- Role of EMD. After the contract and deposit are made, any dispute between the buyer, seller and/or their agents implicates the EMD as a potential remedy for a default. The timing and circumstances of the underlying default are usually determinative.
- Materiality of Buyer’s Default. A seller cannot take a deposit, repudiate a signed contract on a flimsy pretense, pocket the EMD and then move on to the next potential purchaser.
- Available Remedies. The judge will seek to interpret facts of the case according to the terms of the contract. An example of the language of a contract that may be used in Virginia is available here. The Court can do one of any number of things, including (a) forcing an unwilling party to go forward with the sale, (b) undoing the deal and returning the parties to the original positions or (c) awarding money damages as compensation.
- Waiver Issues. Usually, buyers don’t back out unless they discover some defect or simply can’t close due to circumstances, such as not having the money. If the buyer demands a release of a contract and refuses to go to closing, it will be hard for them to expect the seller to keep the property off the market. Likewise, if a seller accepts a new contract, then the seller cannot reasonably expect the buyer to purchase the house.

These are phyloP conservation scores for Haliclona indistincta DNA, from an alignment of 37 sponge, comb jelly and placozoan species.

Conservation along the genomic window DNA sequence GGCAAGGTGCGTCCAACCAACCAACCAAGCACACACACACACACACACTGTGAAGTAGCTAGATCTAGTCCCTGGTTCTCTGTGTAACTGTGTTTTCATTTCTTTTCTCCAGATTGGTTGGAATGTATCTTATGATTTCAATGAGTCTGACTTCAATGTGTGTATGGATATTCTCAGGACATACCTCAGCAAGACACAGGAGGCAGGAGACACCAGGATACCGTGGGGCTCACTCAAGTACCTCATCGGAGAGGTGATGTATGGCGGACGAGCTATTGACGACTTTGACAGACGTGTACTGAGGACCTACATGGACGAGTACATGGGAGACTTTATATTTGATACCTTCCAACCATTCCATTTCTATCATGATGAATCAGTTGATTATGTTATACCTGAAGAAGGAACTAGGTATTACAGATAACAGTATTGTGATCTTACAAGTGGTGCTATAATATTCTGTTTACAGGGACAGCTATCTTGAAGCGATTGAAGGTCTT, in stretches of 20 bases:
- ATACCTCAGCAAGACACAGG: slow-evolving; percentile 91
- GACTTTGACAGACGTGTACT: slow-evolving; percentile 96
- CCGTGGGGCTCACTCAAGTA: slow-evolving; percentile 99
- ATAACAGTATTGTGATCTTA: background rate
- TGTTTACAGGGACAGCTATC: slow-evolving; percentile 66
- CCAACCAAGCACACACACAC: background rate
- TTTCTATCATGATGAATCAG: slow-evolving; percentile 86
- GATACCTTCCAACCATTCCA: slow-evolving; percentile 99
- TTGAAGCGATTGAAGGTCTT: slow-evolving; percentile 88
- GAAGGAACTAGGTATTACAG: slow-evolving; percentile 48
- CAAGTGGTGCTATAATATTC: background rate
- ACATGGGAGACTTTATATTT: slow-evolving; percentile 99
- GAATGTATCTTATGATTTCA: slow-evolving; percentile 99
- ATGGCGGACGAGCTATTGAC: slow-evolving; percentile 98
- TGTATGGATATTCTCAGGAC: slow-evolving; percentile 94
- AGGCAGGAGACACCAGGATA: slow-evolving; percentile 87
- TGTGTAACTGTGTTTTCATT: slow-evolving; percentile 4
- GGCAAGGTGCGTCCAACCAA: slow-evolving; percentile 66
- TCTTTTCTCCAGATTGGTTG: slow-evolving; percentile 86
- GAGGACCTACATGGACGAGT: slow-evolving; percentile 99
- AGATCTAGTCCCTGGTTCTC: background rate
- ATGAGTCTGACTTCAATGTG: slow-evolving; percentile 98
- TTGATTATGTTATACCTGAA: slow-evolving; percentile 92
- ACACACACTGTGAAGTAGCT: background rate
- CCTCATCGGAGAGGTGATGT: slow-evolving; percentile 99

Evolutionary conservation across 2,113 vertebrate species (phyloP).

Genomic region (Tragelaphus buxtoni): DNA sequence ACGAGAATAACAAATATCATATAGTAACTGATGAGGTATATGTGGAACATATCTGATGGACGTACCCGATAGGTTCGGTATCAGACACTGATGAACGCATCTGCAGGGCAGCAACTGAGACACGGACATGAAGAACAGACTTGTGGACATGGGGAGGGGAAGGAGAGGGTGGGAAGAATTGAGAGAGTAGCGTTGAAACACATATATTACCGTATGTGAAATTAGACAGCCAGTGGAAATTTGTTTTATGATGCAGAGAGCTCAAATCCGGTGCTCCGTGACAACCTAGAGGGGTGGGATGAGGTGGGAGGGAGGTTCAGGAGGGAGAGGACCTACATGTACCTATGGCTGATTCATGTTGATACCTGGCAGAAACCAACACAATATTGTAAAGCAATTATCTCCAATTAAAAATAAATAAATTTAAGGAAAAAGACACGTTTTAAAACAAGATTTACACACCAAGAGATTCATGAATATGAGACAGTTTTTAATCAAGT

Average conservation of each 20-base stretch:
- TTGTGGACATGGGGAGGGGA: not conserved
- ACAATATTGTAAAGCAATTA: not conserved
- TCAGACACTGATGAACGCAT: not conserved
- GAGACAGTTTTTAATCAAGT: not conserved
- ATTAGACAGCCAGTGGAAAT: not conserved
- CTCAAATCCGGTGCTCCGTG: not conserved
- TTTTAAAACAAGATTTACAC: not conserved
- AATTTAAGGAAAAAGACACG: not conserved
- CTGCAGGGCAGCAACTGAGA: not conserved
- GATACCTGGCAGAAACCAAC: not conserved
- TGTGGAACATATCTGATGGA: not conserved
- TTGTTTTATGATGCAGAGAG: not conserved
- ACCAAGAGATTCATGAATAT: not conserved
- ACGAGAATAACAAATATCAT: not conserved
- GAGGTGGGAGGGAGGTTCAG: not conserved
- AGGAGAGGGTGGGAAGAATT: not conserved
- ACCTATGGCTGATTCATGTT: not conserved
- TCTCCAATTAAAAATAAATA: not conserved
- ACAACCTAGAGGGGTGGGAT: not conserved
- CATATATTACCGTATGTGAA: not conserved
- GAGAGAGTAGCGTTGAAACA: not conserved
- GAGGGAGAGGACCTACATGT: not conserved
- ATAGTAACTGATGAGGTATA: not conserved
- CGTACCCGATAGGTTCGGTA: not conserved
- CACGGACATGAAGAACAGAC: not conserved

- Mitigation of Loss. Under some circumstances, the seller may be under a duty to find a replacement buyer. For example, the seller may claim the deposit on the premise that changing market conditions will result in a lower subsequent sale. Or, the seller may claim damages on the theory that it will suffer losses related to having to keep the property on the market. It is unreasonable for a seller to incur avoidable losses and then seek compensation for them from the backing out buyer.
- Failure to Timely Close. If the parties are close to closing, the seller may consider waiting until the closing date passes. The buyer’s failure to prepare for and go to closing prejudices expectations on their part that the property be kept off the market.
- Professional Regulation. The Real Estate Board regulates the conduct of real estate licensees. Agents may have professional duties under their own agreements with the parties and the particular circumstances of the dispute.
In the event that parties to a real estate sales contract cannot amicably resolve disputes over the disposition of the property or the EMD, they are well advised to contact a qualified attorney for counsel and representation.
I took the featured photograph in Shenandoah County, Virginia. It is just for fun and does not depict any of the properties discussed on this blog.